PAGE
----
The optimal dose fractionation of TRT is not known. Accelerated hyperfractionated RT [45 Gy in 1.5 Gy twice-daily (BID) fractions] is recommended based on the only phase III study on this topic.21 This dose regimen was studied by Intergroup 0096,21 which compared QD (45 Gy in 1.8 Gy daily fraction) versus BID RT (45 Gy given in BID 1.5 Gy fractions) in combination with concurrent etoposide and cisplatin (EP) therapy. An improved median survival time and 5-year survival rate was observed in the hyperfractionated arm compared with the QD group, 23 versus 19 months and 26% versus 16%, respectively (P=0.04). One must note that the accelerated hyperfractionated RT was associated with increased toxicities and that a dose of 45 Gy in 1.8 Gy daily fractions is not radiobiologically equivalent to 45 Gy given in BID 1.5 Gy fractions. Daily fractionation regimens such as 50.4 to 70 Gy in 1.8 to 2 Gy daily fractions may serve as reasonable alternatives. However, there are no trials that directly compare the efficacy and toxicity of 2 Gy fractions to those of 1.8 Gy fractions. Fractions of 2 Gy may be advantageous because of the associated reduction in overall treatment time (see below) and are commonly used in modern clinical protocols, although there may be concerns about esophageal toxicity due to increased dose intensity. Nevertheless, 45 Gy in 30 fractions over 3 weeks concurrent with EP therapy generated favorable results according to other published reports, and it is the recommended regimen for treating LS-SCLC until results of further phase III trials are available.
Treatment duration is an important factor associated with local control in several cancer types including lung cancer. It is widely accepted that accelerated fractionation (ie, shortening of overall treatment time) has the potential to reduce the negative impact of accelerated repopulation of tumor stem cells during the course of radiation treatment.22 It is unlikely that the typical delivery of BID fractions in accelerated treatment regimens contributes significantly to improved tumor cell kill, given the generally short repair half-times of rapidly proliferating tumor cells. The concept of treatment acceleration and repopulation can be applied to SCLC. In addition, because of the lack of a so-called shoulder observed for in vitro radiation survival curves, lowering the dose per fraction in BID regimens is not predicted to spare SCLC cells. In the findings of Intergroup 0096 mentioned earlier,21 45 Gy given in BID 1.5 Gy fractions that accelerated with a 3-week treatment duration was associated with improved local tumor control, median survival time, and 5-year OS. In contrast, the North Central Cancer Treatment Group used a similar regimen of hyperfractionated RT (45 Gy given in BID 1.5 Gy) with a treatment duration of 5.5 weeks (including a treatment break of 2.5 wk), failed to show a benefit of using hyperfractionated RT as compared with conventional 50.4 Gy at 1.8 Gy QD TRT in 5.5 weeks.23,24 These findings suggest that the favorable result from 45 Gy given in BID 1.5 Gy has most likely contributed to shortened duration of accelerated TRT when compared with hyperfractionation (Table 2).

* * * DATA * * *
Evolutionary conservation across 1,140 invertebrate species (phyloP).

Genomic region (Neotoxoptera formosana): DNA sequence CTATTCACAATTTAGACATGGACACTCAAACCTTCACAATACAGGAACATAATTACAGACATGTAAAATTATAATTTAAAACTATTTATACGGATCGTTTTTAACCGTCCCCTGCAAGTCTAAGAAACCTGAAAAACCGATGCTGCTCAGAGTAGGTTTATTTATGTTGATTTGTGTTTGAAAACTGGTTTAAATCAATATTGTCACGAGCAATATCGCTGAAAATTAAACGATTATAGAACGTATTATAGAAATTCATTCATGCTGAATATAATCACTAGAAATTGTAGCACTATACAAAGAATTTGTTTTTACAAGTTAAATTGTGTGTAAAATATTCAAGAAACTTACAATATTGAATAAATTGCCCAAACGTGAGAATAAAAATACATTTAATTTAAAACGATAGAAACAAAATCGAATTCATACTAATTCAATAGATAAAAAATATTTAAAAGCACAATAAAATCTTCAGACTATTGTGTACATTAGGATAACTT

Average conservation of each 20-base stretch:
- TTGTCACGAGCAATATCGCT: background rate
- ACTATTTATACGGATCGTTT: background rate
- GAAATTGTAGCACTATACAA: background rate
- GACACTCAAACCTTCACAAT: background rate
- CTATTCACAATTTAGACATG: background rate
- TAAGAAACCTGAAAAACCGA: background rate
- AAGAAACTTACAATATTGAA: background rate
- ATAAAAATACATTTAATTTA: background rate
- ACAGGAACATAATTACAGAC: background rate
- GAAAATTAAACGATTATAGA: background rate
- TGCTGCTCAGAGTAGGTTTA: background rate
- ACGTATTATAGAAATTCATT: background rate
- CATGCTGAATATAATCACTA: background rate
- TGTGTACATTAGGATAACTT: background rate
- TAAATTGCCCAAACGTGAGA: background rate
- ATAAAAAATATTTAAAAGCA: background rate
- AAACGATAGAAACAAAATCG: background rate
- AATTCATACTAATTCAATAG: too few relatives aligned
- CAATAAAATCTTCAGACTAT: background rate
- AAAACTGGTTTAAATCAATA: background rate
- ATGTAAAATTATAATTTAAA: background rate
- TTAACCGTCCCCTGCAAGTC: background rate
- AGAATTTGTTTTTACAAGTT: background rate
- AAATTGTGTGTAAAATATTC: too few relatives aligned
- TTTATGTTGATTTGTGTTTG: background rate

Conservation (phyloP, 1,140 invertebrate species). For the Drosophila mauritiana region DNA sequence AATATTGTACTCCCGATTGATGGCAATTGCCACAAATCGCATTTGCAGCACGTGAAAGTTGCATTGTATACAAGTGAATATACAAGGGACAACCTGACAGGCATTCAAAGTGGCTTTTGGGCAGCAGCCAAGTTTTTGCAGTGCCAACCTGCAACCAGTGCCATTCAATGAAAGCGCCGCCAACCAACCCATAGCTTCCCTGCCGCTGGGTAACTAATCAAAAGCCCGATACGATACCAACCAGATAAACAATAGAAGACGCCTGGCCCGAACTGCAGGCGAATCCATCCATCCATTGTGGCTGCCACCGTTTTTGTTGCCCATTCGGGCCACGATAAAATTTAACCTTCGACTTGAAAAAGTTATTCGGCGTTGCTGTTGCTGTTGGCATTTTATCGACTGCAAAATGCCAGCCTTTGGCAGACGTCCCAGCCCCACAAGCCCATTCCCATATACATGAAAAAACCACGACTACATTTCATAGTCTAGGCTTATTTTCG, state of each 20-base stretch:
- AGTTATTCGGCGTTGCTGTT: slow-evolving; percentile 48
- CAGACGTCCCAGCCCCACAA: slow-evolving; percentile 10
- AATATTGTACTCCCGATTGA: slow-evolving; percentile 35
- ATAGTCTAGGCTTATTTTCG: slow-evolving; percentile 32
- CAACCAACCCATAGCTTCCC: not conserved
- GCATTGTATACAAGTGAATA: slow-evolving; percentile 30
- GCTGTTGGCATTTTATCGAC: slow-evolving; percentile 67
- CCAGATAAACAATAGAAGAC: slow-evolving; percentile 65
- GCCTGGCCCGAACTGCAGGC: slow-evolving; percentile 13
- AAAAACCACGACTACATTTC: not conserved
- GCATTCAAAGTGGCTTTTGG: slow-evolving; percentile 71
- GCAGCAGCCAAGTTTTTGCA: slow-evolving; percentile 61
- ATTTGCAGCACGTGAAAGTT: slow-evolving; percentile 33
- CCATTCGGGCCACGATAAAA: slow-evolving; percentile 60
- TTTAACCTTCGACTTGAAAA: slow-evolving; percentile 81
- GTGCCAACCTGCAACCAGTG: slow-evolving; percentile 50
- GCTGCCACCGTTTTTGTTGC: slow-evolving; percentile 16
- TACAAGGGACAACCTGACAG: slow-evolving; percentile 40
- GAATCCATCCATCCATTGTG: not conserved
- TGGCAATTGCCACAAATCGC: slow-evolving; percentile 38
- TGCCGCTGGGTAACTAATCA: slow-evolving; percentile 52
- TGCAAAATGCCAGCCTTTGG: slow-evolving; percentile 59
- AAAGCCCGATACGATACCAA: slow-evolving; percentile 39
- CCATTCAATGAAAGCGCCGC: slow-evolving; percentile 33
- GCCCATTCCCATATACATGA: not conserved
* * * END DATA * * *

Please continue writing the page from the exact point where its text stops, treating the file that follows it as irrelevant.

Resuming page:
Currently, 2 large-scale phase III randomized trials are underway to attempt to determine the optimum combination of dose, fractionation, and treatment duration. CALGB 30610, a US Intergroup trial, is a 3-arm study comparing standard TRT (45 Gy given in BID 1.5 Gy, based on Intergroup 0096) to 70 Gy in 2 Gy daily fractions (CALGB 39808 regimen) and 61.2 Gy concomitant boost TRT (RTOG® 97-12 regimen). After an interim analysis, the experimental arm with the highest rate of acute toxicity will be discontinued. In Europe and Canada, a 2-arm trial is comparing standard TRT to 66 Gy QD TRT. In Europe and Canada, a 2-arm trial (CONVERT) is comparing 45 Gy given in BID 1.5 Gy to 66 Gy at 2 Gy QD TRT with concurrent EP. Until the results of these trials are available, it is reasonable to consider a regimen of 60 to 70 Gy at 1.8 to 2 Gy QD as an alternative if 45 Gy at 1.5 Gy BID is not possible because of logistic considerations.
Timing of TRT Relative to Chemotherapy
TRT in LS-SCLC should be delivered early and concurrently with the chemotherapy rather than sequentially after the completion of chemotherapy. There have been 8 randomized trials and 3 meta-analyses25–27 that have attempted to address the timing of the delivery of TRT relative to chemotherapy. Studies that used standard cisplatin-based chemotherapy without significant dose reductions convincingly showed that early (with cycle 1 or 2 of chemotherapy) rather than late initiation of TRT is associated with a better outcome.
The National Cancer Institute of Canada performed a phase III prospective randomized trial to compare the outcomes of early versus late administration of RT.28 This trial enrolled 308 patients with LS-SCLC, all of whom received cyclophosphamide, doxorubicin, and vincristine alternating with EP chemotherapy for a total of 6 cycles. Patients were randomly assigned to TRT (40 Gy in 15 QD fractions over 3 wk) delivered during cycle 2 or cycle 6 concurrently with EP. Five-year survival rates showed a significant benefit for early TRT compared with late TRT (22% vs. 13%, respectively). Patients were randomized to initiate RT at the second cycle of chemotherapy (week 3) or during the last cycle of chemotherapy (week 15). The median progression-free survival time was 15.4 months in the early RT group versus 11.8 months in the late RT group (P=0.036); the median OS times were 21.2 and 16 months, respectively (P=0.008).